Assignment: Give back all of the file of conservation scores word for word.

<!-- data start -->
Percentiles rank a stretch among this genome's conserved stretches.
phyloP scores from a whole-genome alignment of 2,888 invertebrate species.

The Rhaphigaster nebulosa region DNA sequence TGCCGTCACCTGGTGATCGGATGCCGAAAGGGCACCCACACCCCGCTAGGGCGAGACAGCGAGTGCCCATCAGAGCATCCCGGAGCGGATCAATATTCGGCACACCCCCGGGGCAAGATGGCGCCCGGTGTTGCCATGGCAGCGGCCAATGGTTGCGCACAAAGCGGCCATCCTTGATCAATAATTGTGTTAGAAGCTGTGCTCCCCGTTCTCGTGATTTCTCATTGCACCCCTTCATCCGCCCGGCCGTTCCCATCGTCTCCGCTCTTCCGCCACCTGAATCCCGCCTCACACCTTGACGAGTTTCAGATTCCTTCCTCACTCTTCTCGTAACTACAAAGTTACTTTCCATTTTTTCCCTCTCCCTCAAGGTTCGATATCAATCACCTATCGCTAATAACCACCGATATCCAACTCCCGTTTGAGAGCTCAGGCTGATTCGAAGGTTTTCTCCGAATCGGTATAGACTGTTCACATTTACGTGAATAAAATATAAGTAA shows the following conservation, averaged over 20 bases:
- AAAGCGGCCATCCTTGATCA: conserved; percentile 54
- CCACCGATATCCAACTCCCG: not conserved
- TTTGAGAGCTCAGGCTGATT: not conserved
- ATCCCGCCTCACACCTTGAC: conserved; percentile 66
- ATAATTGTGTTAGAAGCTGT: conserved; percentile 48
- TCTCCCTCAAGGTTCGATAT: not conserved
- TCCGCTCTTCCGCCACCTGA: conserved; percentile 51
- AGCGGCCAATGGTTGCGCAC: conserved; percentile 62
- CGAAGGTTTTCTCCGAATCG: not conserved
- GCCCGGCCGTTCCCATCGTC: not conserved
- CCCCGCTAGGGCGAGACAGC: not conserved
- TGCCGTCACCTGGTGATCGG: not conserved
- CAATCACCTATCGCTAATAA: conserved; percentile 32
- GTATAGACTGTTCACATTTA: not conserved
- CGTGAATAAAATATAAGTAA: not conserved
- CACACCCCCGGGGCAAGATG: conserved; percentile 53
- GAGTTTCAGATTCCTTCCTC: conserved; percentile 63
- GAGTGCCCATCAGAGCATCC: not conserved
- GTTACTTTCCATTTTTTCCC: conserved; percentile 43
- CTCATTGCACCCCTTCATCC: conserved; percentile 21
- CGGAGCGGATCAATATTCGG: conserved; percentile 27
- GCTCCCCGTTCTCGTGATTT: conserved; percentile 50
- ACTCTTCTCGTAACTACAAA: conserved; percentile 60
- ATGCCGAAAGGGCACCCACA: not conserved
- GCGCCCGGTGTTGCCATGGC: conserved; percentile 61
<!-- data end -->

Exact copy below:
Percentiles rank a stretch among this genome's conserved stretches.
phyloP scores from a whole-genome alignment of 2,888 invertebrate species.

The Rhaphigaster nebulosa region DNA sequence TGCCGTCACCTGGTGATCGGATGCCGAAAGGGCACCCACACCCCGCTAGGGCGAGACAGCGAGTGCCCATCAGAGCATCCCGGAGCGGATCAATATTCGGCACACCCCCGGGGCAAGATGGCGCCCGGTGTTGCCATGGCAGCGGCCAATGGTTGCGCACAAAGCGGCCATCCTTGATCAATAATTGTGTTAGAAGCTGTGCTCCCCGTTCTCGTGATTTCTCATTGCACCCCTTCATCCGCCCGGCCGTTCCCATCGTCTCCGCTCTTCCGCCACCTGAATCCCGCCTCACACCTTGACGAGTTTCAGATTCCTTCCTCACTCTTCTCGTAACTACAAAGTTACTTTCCATTTTTTCCCTCTCCCTCAAGGTTCGATATCAATCACCTATCGCTAATAACCACCGATATCCAACTCCCGTTTGAGAGCTCAGGCTGATTCGAAGGTTTTCTCCGAATCGGTATAGACTGTTCACATTTACGTGAATAAAATATAAGTAA shows the following conservation, averaged over 20 bases:
- AAAGCGGCCATCCTTGATCA: conserved; percentile 54
- CCACCGATATCCAACTCCCG: not conserved
- TTTGAGAGCTCAGGCTGATT: not conserved
- ATCCCGCCTCACACCTTGAC: conserved; percentile 66
- ATAATTGTGTTAGAAGCTGT: conserved; percentile 48
- TCTCCCTCAAGGTTCGATAT: not conserved
- TCCGCTCTTCCGCCACCTGA: conserved; percentile 51
- AGCGGCCAATGGTTGCGCAC: conserved; percentile 62
- CGAAGGTTTTCTCCGAATCG: not conserved
- GCCCGGCCGTTCCCATCGTC: not conserved
- CCCCGCTAGGGCGAGACAGC: not conserved
- TGCCGTCACCTGGTGATCGG: not conserved
- CAATCACCTATCGCTAATAA: conserved; percentile 32
- GTATAGACTGTTCACATTTA: not conserved
- CGTGAATAAAATATAAGTAA: not conserved
- CACACCCCCGGGGCAAGATG: conserved; percentile 53
- GAGTTTCAGATTCCTTCCTC: conserved; percentile 63
- GAGTGCCCATCAGAGCATCC: not conserved
- GTTACTTTCCATTTTTTCCC: conserved; percentile 43
- CTCATTGCACCCCTTCATCC: conserved; percentile 21
- CGGAGCGGATCAATATTCGG: conserved; percentile 27
- GCTCCCCGTTCTCGTGATTT: conserved; percentile 50
- ACTCTTCTCGTAACTACAAA: conserved; percentile 60
- ATGCCGAAAGGGCACCCACA: not conserved
- GCGCCCGGTGTTGCCATGGC: conserved; percentile 61